How To Find A Therapist in San Diego: The Ultimate Guide

San Diego has plenty of therapists to choose from. But with a combination of cost, geography, insurance and the need to feel comfortable with whomever you see, finding a therapist can feel overwhelming.

Know that you don’t have to tackle it alone. We at Zencare can help match you with a therapist, as well as lend our experience and advice to make the search and the follow-through a little simpler. Read on below for our step-by-step guide to finding a therapist, starting with the basics.

1. If you have health insurance, use it

An unfortunate and inconvenient truth is that, often, insurance doesn’t help tremendously with therapy (more on that below). That said, it can still be a helpful tool in making therapy more affordable and is worth exploring to start.

Start by calling the number on your insurance card or visiting the insurance company’s website to a) find out how much they will pay toward therapy sessions, and b) how many sessions they will help cover. Most insurance providers offer a search tool within their database, so make that your next task. You’re looking for an in-network therapist, ideally, as that should be the lowest cost option for therapy. You would pay a $15 - $50 copay at each therapy appointment, before or after you meet your deductible. Note that even if a therapist is listed as in-network on your insurance company’s website, it’s always sound practice to double-check with the therapist’s office in case anything has changed.

If you are unable to find an in-network therapist (meaning you can’t find a therapist who takes your insurance), know that you have other options.

Curious why it’s hard to find a therapist who takes your insurance? Reimbursement rates from insurance are notoriously lower than what is needed to cover the costs of business--office space, advertising, technology, continuing education--the things they need to attract clients and serve them well. In addition, in order for insurance to cover more than a minimal number of therapy sessions, they may require the therapists to provide a diagnosis--in this case, a justifiable reason for you to continue therapy and for insurance to continue paying for it. It’s a requirement many therapists find ethically questionable.

2. Find a therapist who specializes in your area of need

Specialties

Most therapists can help with more common mental health challenges, like anxiety, depression, stress, life changes, and relationship issues. Other issues are less common, more nuanced, or really need treatment from a professional who’s received specialized training. Look for specialists for: eating disorders, Obsessive-Compulsive Disorder, couples counseling, and sex therapy.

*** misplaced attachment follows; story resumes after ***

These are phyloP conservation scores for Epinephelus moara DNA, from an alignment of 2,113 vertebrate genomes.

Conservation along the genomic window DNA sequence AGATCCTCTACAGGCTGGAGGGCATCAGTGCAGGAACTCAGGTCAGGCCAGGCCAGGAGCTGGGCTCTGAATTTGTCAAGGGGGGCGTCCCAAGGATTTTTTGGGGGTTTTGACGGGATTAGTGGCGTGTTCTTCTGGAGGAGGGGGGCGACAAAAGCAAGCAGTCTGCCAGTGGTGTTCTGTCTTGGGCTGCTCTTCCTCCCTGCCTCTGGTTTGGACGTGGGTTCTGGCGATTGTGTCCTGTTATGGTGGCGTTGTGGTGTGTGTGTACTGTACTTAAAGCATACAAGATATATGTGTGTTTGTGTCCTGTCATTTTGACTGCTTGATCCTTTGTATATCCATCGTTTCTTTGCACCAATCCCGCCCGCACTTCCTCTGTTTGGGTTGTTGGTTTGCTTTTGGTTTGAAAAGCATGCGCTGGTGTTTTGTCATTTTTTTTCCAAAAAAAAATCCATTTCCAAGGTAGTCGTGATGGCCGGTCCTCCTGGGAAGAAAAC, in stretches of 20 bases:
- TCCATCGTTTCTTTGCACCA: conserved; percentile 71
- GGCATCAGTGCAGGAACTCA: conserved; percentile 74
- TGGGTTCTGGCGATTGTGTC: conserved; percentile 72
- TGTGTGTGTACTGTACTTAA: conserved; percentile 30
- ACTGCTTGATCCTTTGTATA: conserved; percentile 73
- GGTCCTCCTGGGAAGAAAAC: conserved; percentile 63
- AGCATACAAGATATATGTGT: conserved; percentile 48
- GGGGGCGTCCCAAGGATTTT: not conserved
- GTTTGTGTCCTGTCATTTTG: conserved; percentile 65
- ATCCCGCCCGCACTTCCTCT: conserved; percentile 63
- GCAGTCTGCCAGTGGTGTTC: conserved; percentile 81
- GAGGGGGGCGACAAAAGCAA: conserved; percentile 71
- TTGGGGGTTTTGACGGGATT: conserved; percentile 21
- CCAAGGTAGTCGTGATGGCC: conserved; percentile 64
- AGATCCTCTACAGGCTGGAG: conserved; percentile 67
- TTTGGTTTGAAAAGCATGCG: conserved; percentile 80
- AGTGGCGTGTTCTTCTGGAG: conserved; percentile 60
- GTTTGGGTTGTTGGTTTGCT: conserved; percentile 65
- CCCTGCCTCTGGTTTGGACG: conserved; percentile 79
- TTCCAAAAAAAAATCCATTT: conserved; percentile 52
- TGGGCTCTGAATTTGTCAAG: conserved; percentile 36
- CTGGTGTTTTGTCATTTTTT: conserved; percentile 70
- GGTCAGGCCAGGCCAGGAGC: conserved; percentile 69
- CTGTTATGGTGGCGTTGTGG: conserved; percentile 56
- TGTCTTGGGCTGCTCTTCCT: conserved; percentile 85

Therapeutic Approach

Personality Matters

As you look for a therapist, make sure to find someone who makes you feel comfortable. It’s a must if you want to establish a therapeutic alliance and give yourself the best chance for success in therapy.

San Diego is a beautifully multicultural city. That’s a plus, because it ups your chances of finding a culturally competent therapist, which may be an important part of your relationship and process. Feeling respected and seen for your own identity and experiences is an important part of building trust and confiding in your provider.

3. Mind the logistics

You can find the most affordable, perfectly educated therapist in San Diego, but if the logistics don’t work, it’s probably not a fit. Think location and schedule.

Sometimes, we have too many priorities and too few easy buttons. If in-office therapy sessions just won’t work, consider remote sessions; just make sure they’re licensed in California, as your therapist needs to be licensed in the state where you reside.

4. Continue to assess after your first session

Everything looked good on paper, the initial phone call went well in the personality area, and you’ve had your first appointment. That’s great! Continue to assess fit beyond the first appointment.

You can and should continue to look for something else if any considerable red flags arise at the first appointment (i.e. counselor spent more time talking about him or herself than about you, indicated having very little time for you, etc). Even after multiple sessions, it’s acceptable and appropriate for you to look elsewhere if you’re not making progress.


Therapy is a process and an investment, rather than a “one and done” thing. It costs time, money, and sincere effort. That said, it’s worth every effort you put in to find a therapist who fits your life. Now, let’s see if you can make that “America’s Finest City” nickname ring a little more true for you in San Diego!